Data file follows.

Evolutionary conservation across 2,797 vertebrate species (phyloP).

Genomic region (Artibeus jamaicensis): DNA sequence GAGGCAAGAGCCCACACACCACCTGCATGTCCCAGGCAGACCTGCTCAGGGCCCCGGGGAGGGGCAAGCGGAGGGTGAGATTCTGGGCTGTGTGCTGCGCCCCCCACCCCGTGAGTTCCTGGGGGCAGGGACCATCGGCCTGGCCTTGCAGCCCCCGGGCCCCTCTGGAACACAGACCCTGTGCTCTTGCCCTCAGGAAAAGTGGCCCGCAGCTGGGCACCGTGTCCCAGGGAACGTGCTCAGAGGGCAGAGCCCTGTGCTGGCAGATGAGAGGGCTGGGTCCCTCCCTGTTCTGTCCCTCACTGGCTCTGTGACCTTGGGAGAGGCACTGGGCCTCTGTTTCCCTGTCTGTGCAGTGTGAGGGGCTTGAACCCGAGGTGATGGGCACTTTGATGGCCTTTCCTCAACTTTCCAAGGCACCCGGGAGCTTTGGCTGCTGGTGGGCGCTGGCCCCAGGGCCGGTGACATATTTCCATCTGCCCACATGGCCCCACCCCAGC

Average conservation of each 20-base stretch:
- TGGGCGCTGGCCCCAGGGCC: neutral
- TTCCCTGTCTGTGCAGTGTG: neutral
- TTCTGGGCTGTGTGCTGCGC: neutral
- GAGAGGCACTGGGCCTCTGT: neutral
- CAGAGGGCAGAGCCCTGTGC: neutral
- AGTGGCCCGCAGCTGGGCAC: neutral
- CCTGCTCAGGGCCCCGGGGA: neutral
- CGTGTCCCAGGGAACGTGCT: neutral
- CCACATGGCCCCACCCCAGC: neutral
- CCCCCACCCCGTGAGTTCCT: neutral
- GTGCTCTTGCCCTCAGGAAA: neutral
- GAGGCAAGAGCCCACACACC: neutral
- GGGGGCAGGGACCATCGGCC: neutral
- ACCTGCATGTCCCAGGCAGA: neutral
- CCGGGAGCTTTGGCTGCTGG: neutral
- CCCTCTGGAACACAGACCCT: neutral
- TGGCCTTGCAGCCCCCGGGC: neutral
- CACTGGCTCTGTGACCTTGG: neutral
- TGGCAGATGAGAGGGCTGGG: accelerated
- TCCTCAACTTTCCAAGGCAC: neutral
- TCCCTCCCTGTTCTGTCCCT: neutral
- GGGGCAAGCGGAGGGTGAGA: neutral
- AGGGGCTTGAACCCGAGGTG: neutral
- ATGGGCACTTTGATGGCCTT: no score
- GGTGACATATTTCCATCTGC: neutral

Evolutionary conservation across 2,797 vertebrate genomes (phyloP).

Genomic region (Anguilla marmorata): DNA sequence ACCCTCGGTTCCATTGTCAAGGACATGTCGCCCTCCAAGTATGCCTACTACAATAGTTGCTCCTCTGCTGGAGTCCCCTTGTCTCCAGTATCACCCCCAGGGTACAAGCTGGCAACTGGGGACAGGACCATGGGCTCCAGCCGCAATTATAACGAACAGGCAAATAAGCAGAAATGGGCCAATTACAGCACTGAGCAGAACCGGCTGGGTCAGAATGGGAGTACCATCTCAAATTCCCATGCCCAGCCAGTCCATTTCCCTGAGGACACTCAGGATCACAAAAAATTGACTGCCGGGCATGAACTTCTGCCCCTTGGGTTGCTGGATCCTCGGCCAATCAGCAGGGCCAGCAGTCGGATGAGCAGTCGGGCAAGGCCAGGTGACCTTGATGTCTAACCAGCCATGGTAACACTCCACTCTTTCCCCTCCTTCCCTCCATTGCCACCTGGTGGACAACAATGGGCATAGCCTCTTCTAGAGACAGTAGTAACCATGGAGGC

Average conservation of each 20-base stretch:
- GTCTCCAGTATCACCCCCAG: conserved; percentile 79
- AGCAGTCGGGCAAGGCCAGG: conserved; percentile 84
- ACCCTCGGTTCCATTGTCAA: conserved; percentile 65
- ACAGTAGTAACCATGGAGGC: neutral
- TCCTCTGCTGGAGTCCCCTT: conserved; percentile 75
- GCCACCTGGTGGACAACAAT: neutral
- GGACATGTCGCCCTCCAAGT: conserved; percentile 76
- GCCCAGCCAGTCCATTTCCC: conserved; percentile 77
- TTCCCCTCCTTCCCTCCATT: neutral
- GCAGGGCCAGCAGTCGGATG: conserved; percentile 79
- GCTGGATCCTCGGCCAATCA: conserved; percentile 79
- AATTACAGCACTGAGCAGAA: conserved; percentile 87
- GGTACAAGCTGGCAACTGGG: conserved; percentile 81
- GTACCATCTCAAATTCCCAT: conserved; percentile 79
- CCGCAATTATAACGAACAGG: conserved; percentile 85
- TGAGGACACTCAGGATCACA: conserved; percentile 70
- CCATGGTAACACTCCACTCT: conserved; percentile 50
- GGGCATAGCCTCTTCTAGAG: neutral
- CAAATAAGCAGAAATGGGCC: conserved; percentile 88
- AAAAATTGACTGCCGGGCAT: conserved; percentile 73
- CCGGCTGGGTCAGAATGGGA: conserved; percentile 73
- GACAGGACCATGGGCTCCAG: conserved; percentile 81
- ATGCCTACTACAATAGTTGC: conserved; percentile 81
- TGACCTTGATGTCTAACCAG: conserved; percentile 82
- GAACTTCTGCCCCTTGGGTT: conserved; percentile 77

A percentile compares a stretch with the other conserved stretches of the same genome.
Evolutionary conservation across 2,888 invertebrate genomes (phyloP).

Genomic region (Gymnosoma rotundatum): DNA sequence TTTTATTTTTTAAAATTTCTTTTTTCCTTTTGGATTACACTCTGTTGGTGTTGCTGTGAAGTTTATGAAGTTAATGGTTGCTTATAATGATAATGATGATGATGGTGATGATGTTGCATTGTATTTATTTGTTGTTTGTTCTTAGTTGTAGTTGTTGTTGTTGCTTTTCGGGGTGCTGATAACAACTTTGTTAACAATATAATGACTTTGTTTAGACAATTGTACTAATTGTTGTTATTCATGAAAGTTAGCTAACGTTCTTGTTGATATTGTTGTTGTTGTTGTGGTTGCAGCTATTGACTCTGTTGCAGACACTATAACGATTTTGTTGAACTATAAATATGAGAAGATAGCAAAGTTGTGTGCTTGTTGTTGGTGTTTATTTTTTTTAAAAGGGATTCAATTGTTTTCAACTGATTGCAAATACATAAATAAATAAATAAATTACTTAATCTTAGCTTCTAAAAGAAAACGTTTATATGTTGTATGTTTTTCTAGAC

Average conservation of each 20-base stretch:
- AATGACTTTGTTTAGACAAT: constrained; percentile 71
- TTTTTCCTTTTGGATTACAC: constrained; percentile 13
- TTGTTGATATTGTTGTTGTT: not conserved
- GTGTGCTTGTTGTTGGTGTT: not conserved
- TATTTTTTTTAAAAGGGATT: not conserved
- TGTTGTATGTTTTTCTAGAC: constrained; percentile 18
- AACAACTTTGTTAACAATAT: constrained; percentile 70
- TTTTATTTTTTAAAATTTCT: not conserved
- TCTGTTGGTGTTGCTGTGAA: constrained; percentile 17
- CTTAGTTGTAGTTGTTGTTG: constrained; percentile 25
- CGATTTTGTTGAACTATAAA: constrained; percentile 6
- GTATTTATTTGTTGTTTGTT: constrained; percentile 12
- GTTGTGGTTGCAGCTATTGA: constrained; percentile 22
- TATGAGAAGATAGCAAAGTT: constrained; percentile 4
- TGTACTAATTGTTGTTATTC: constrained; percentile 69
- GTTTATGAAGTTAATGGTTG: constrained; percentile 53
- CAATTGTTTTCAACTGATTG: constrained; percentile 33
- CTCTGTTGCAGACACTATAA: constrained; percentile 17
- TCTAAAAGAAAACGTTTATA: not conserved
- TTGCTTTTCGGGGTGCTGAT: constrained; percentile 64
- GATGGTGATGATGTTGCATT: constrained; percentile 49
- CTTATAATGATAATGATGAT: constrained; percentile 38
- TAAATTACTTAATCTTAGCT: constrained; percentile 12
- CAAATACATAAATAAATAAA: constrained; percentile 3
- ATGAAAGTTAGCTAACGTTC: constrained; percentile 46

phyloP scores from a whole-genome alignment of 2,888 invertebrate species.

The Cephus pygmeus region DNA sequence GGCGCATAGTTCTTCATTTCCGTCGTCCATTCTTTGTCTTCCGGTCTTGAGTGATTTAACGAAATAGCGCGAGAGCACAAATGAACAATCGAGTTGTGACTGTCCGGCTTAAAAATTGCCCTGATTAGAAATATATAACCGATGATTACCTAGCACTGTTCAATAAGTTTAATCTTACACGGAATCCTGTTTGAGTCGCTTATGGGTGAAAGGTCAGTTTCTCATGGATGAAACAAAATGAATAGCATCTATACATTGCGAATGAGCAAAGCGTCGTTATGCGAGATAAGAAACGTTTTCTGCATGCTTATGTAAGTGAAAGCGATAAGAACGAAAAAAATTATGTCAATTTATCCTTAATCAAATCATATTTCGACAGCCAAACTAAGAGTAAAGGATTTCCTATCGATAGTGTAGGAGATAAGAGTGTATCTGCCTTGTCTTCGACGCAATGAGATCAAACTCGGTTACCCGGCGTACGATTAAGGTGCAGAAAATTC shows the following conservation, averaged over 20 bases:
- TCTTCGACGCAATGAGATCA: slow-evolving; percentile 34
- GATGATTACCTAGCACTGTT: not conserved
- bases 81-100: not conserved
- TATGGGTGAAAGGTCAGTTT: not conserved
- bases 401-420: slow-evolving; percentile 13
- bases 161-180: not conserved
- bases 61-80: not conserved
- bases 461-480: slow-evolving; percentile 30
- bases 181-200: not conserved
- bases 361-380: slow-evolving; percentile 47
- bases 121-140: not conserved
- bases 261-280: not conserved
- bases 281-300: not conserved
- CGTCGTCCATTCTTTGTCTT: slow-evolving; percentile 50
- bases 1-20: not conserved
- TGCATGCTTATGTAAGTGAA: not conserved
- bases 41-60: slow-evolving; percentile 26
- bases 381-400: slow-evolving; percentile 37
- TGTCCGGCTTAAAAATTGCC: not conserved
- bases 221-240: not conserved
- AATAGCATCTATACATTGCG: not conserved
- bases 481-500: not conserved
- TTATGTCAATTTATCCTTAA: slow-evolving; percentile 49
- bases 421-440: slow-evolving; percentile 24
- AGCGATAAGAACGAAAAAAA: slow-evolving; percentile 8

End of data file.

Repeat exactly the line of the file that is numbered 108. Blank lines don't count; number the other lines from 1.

- AATAGCATCTATACATTGCG: not conserved